As a result, amendments to the ICWA are needed in order to ensure that Indian culture and practices are of continued vitality in the future, and to ensure that tribes are able to retain their most important asset, their people. 

Clarity in Amendments
A Section by Section Analysis of the Amendments

            These proposed amendments address the additional problems that have arisen as a result of misapplication of the ICWA, as well as to make clerical corrections to the ICWA.  Section 4—Congressional Findings—merely makes a clerical correction to the Act’s quotation from the United States Constitution, Indian Commerce Clause.  Section 11—Pending Court Proceedings—amendment (2) makes a similar clerical correction, in that mail must be sent certified in order to have a return receipt, instead of registered mail.  Section 10—Full Faith and Credit makes a clerical amendment in that Congress intended that tribal proceedings and judgments in child custody determinations under the ICWA be granted full faith and credit, and the current language of the Act only gives full faith and credit to proceedings.  The amendment is proposed to ensure that courts do not reach absurd results by their reliance upon the plain meaning of the existing text.  Under the plain meaning of the existing text, state courts may not be required to give full faith and credit to judgments entered by tribal courts and may be permitted to re-litigate issues determined by tribal courts.  This could be an absurd result in that state courts would not be required to give full faith and credit to judgments, but only to proceedings. 

            Section 5—Definitions—clarifies that an Indian child may have only one “Indian child’s tribe” for purposes of the ICWA.  Courts, commentators, and administrators have often questioned whether an Indian child may have more than one “Indian child’s tribe” for purposes of the Act and this amendment answers the question definitively.  Section 11—Pending Court Proceedings amendment (3) is an additional part of this clarification.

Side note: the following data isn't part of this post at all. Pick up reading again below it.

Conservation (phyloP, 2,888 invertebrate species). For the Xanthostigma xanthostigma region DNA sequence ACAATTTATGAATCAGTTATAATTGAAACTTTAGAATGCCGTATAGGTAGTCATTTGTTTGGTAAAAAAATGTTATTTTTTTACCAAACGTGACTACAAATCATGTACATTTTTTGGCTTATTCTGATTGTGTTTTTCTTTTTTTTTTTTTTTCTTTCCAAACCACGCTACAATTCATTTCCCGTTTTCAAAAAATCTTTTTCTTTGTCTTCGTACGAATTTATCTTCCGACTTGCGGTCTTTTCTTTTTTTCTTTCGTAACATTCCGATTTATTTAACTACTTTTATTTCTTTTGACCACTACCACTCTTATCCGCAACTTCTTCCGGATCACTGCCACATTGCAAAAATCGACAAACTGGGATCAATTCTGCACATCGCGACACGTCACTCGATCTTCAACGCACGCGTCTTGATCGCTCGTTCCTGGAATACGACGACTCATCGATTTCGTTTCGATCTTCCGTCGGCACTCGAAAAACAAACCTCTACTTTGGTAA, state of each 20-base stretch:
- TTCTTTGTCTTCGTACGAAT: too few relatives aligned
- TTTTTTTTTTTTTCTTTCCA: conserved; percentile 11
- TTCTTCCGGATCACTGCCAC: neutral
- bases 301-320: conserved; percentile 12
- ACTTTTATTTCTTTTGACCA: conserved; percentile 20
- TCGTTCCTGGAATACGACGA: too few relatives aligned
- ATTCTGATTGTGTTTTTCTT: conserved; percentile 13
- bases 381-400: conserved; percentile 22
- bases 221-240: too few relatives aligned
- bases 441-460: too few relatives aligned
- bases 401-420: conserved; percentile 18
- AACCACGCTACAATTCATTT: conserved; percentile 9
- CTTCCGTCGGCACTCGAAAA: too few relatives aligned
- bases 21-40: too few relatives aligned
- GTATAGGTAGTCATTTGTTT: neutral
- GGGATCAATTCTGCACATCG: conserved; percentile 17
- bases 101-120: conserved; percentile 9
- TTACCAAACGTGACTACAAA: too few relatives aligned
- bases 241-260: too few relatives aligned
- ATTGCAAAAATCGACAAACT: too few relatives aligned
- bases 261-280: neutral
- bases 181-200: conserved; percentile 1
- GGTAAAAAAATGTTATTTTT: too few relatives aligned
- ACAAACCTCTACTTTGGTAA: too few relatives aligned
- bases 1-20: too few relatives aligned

Section 6—Congressional Declaration of Policy and Applicability—definitively puts to rest the “existing Indian family” exception, as a way to avoid applying the ICWA.  It makes absolutely clear that the exception cannot be a reason to avoid the Act’s provisions.  The amendment also explains that Indian children should have the opportunity to develop and maintain relationships with family and tribe and that these opportunities may not be disallowed.  Section 11—Pending Court Proceedings—amendment (5) furthers this position.  Qualified expert witnesses may not be denied or refused because the child is not part of an existing Indian family. 

Sections 7 and 8—Exclusive Jurisdiction over Child Custody Proceedings and Transfer of Jurisdiction to Tribal Court—have two main purposes: first, to reiterate Congress’ preference that custody determinations be made by tribal courts whenever possible; and second, to allow tribal courts to decline jurisdiction over proceedings while ensuring that decisions to decline jurisdiction be express and clear so that no ambiguities arise about the intentions of tribal courts. 

Section 9—Intervention in State Court Proceedings—ensures that tribes will be permitted to intervene in all child custody proceedings involving Indian children as well as makes clear that the tribe need not have an attorney in order to intervene. 

Section 11—Pending Court Proceedings—amendment subpart (4) mandates that courts recognize the unique relationship between each parent and each child and that the requirements of remedial and rehabilitative services applies individually to each child in a family. 

Section 12—Tribal Affiliation Information—completely replaces the previous section, because the previous section engendered much confusion.  It simplifies the language and is meant to simplify the procedures to enable adopted Indians to become members of their tribes. 

[1] 25 U.S.C. §§ 1901(4) and (5) (2006). 
[2] B.J. Jones, Mark Tilden & Kelly Gaines-Stoner, The Indian Child Welfare Act Handbook, Second Edition: A Legal Guide to the Custody and Adoption of Native American Children, 2 (ABA, Sec. of Fam. L. 2008) [hereinafter Jones, Tilden & Gaines-Stoner, The ICWA Handbook]. 
[3] Id. 
[4] Id. at 2-3. 
[5] Id. 
[6] Id. at 3. 

25 U.S.C. §§ 1901-1963 (2006)

Mississippi Band of Choctaw Indians v. Holyfield, 490 U.S. 30, 109 S.Ct. 1597, 104 L.Ed.2d 29 (1989)
In the Matter of J.M., 718 P.2d 150 (Alaska 1986). 
In re Baby Boy L., 643 P.2d 168 (Kan. 1982)
Blackwolf v. District Court, 493 P.2d 1293 (Mont. 1972)

Secondary Authority:
B.J. Jones, Mark Tilden & Kelly Gaines-Stoner, The Indian Child Welfare Act Handbook, Second Edition: A Legal Guide to the Custody and Adoption of Native American Children (ABA, Sec. of Fam. L. 2008). 
Dept. of Int., Bureau of Indian Affairs, Guidelines for St. Courts.; Indian Child Custody Proceedings, 44 Fed. Reg. 67584 (Nov. 26, 1979)
H.R. 2750, 108th Cong. (Jul. 15, 2003)
Native American Rights Fund, A Practical Guide to the Indian Child Welfare Act, (Native American Rights Fund 2007).